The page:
The U.S. military will no longer be able to discharge service members for being HIV-positive

LGBTQ2S+ advocates call the historic decision “one of the strongest judicial rulings in over two decades for people living with HIV” 

Following a historic court ruling, the United States Armed Forces will no longer be able to discharge service members over their HIV status.

On April 6, Judge Leonie Brinkema of the U.S. District Court for the Eastern District of Virginia ordered the U.S. Air Force to overturn its November 2018 decision to relieve two HIV-positive airmen of their duties. According to a lawsuit filed  by the advocacy groups Lambda Legal and Modern Military Association of America (MMAA), the anonymous plaintiffs were allegedly informed of their dismissal just days before Thanksgiving. 

Brinkema’s ruling also impacted a second suit filed on behalf of Sgt. Nicholas Harrison, who was denied a position in the D.C. National Guard in 2015 because of his HIV status. Officials reportedly informed Harrison that his application to be a Judge Advocate General (JAG) officer was “not in the best interest of the Army.”

Although Brinkema’s full decision has been temporarily sealed, a written order explained that the ruling applied to all HIV-positive service members who have been “classified as ineligible for worldwide deployment” despite having an undetectable viral load.

Civil rights groups representing the plaintiffs lauded last week’s court decision. Scott Schoettes, counsel and HIV project director at Lambda Legal, said in a statement that the verdict is “one of the strongest judicial rulings in over two decades for people living with HIV.” Kara Ingelhart, a senior attorney at Lambda Legal, added that it would eliminate barriers to discrimination for “approximately 2,000 service members currently serving while living with HIV.”

“Until these lawsuits, the Department of Defense was the only entity in the U.S. that was still legally permitted to discriminate against people living with HIV despite the existence of the Americans with Disabilities Act and the Rehabilitation Act,” Ingelhart said in a press release.

In 2018, the military introduced a “Deploy or Get Out” policy that critics argued could lead to HIV-positive service members being kicked out en masse. The Trump-era rule stated that troops who are unable to be deployed for 12 consecutive months forfeit their status as active members of the U.S. Armed Forces. The military does not allow people with HIV to be deployed to war zones.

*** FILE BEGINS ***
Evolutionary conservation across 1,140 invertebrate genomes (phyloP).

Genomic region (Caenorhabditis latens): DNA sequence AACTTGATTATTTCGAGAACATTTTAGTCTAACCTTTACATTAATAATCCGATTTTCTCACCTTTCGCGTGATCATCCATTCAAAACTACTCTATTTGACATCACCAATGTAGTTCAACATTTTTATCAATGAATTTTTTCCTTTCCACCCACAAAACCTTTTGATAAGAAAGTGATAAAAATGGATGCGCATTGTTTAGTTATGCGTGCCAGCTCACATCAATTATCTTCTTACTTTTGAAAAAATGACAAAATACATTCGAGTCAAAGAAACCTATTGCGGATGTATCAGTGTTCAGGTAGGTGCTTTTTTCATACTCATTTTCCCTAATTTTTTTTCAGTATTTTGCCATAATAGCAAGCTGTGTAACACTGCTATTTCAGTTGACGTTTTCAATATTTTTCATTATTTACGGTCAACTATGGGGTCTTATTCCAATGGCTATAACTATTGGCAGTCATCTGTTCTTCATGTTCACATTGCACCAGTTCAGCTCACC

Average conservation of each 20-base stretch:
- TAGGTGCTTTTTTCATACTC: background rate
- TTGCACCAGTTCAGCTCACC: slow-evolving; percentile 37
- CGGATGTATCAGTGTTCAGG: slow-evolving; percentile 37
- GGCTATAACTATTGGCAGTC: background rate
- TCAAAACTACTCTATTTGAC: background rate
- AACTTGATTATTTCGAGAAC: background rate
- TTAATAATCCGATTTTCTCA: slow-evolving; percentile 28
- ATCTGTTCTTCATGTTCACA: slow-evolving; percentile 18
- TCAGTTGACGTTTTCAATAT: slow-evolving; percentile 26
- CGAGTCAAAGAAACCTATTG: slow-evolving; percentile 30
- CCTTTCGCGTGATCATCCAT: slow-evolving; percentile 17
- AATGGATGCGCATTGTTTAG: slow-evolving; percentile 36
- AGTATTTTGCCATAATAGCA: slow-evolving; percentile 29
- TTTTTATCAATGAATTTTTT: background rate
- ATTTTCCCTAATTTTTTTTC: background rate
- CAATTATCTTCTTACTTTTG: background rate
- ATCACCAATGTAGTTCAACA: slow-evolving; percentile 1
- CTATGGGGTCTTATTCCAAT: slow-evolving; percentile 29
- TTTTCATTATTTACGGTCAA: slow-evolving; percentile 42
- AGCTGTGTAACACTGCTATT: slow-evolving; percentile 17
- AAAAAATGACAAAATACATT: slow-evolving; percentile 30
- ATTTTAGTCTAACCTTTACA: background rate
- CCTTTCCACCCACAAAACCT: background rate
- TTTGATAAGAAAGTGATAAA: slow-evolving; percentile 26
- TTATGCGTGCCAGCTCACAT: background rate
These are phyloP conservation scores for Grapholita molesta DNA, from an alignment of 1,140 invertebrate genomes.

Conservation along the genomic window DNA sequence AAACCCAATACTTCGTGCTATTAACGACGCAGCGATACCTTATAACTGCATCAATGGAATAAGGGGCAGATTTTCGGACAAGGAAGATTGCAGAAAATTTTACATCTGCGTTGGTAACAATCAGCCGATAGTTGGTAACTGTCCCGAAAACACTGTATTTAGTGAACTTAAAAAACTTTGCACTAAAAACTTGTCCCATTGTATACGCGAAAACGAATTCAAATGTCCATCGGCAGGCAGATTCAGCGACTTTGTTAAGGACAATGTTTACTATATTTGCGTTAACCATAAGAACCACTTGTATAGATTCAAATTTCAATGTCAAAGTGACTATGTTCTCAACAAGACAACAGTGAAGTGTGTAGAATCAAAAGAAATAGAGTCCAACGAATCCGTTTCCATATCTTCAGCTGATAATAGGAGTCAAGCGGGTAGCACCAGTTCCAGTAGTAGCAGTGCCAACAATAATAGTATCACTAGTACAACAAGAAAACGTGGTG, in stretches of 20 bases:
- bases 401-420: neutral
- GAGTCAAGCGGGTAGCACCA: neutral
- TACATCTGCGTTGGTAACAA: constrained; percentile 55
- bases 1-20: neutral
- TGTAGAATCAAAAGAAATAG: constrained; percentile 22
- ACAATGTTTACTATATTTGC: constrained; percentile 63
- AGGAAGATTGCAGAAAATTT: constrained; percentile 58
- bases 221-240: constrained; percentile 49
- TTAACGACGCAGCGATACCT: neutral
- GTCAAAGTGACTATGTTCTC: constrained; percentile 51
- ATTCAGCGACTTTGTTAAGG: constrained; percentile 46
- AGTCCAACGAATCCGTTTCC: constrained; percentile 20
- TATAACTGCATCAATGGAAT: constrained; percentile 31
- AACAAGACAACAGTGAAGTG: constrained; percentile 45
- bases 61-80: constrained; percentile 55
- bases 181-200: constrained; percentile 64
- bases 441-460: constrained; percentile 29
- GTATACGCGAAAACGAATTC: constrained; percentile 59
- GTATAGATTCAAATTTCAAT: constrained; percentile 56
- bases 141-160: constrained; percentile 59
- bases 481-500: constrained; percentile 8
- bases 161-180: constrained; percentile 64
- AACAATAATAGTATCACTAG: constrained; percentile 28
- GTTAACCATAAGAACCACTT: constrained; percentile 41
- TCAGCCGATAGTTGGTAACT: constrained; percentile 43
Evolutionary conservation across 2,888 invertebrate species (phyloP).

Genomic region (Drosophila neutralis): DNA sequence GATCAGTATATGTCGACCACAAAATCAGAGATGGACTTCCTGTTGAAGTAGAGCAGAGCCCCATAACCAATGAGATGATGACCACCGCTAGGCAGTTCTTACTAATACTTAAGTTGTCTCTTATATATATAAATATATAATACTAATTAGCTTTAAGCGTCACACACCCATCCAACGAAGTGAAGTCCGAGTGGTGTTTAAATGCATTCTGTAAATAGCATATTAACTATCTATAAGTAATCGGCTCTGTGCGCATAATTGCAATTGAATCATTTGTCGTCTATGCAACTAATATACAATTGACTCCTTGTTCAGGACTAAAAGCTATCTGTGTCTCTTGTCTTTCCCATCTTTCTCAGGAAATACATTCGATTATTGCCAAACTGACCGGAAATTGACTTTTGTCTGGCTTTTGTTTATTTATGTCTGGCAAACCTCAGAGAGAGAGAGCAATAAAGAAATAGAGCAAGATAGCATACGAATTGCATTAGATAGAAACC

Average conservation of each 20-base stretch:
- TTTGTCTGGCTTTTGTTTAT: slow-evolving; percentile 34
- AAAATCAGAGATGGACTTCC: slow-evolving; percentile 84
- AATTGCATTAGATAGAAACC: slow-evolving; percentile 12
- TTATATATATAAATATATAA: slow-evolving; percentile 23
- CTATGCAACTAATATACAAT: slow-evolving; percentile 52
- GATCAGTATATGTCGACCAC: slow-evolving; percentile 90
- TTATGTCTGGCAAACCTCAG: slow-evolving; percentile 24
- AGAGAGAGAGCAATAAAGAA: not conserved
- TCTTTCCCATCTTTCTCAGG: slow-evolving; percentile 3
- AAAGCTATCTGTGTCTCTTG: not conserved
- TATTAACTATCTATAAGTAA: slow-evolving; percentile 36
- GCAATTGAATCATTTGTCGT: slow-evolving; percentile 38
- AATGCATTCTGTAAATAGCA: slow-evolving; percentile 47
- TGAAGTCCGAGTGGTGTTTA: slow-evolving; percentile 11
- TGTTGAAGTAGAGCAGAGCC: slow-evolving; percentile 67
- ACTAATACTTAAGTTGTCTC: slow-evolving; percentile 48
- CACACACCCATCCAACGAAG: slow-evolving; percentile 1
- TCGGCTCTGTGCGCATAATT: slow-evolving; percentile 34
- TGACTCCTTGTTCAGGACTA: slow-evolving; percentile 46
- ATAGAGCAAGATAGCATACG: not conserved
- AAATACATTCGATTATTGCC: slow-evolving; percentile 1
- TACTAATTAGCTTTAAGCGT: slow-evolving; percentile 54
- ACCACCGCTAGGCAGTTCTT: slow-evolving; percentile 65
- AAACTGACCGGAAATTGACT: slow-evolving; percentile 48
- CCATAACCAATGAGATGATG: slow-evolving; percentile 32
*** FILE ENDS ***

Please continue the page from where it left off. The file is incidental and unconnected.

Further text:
The court order will not alter the military’s policies on deployment, but advocates say it will help address the decades of stigma to which HIV-positive service members have been subjected. During the height of the AIDS crisis, troops who were diagnosed with HIV were transferred to barracks known as the “HIV hotel” and “the leper colony,” according to a 1989 article in the Los Angeles Times.

Despite the rapid advances in testing and treatment over the past three decades, people living with HIV are not permitted to enlist in the U.S. military. Only those who are diagnosed with HIV after joining the Armed Forces are permitted to be part of the Army, Navy, Air Force, Coast Guard or Marine Corps.

 

The military has also faced criticism for the strict regulations to which it subjects HIV-positive service members in its ranks. As Rolling Stone reported in 2017, troops living with HIV are told not to share toothbrushes and razors with colleagues and are required to sign a “Safe Sex Order” following their diagnosis. The order tells service members to use contraception to prevent the transmission of HIV to sexual partners, as well as pregnancy.

In light of the ruling, LGBTQ2S+ advocates called on the U.S. military to continue lifting regulations that make the lives of HIV-positive service members more difficult. Schoettes called the Pentagon’s policies on HIV “outdated” and “arbitrary,” and said that “appropriately managed HIV is a chronic condition with little to no effect on a person’s overall health or daily activities.”

As part of his LGBTQ2S+ rights platform during the 2020 presidential campaign, U.S. President Joe Biden called to “reverse Department of Defense policies that perpetuate stigmatization of and discrimination against people living with HIV.” It’s unclear if he has followed through on that pledge.

Nico Lang

Nico Lang is an award-winning reporter and editor, and former contributing editor at Xtra. Their work has been featured in the New York Times, Rolling Stone, Esquire, Harper’s Bazaar, Washington Post, Vox, BuzzFeed, Jezebel, The Guardian, Out, The Advocate, and the L.A. Times.

Keep Reading

Over 300 anti-LGBTQ2S+ bills have been introduced this year. This doesn’t mean we should panic

OPINION: While it’s important to watch out for threats, not all threats are created equally. Some of these bills will die a natural death

Xtra’s top LGBTQ2S+ stories of the year

The best and brightest—even most bewildering—stories from a back catalogue brimming with insight

Elon Musk and Texas attorney general Ken Paxton are suing Media Matters. Here’s why queer and trans people should care

OPINION: When politicians and the rich leverage the power of the state to quell dissent, we all lose

The ‘trans debate’ isn’t just about wonky policy issues, it’s about families

OPINION: Anti-trans laws are tearing apart the families conservatives purport to want to protect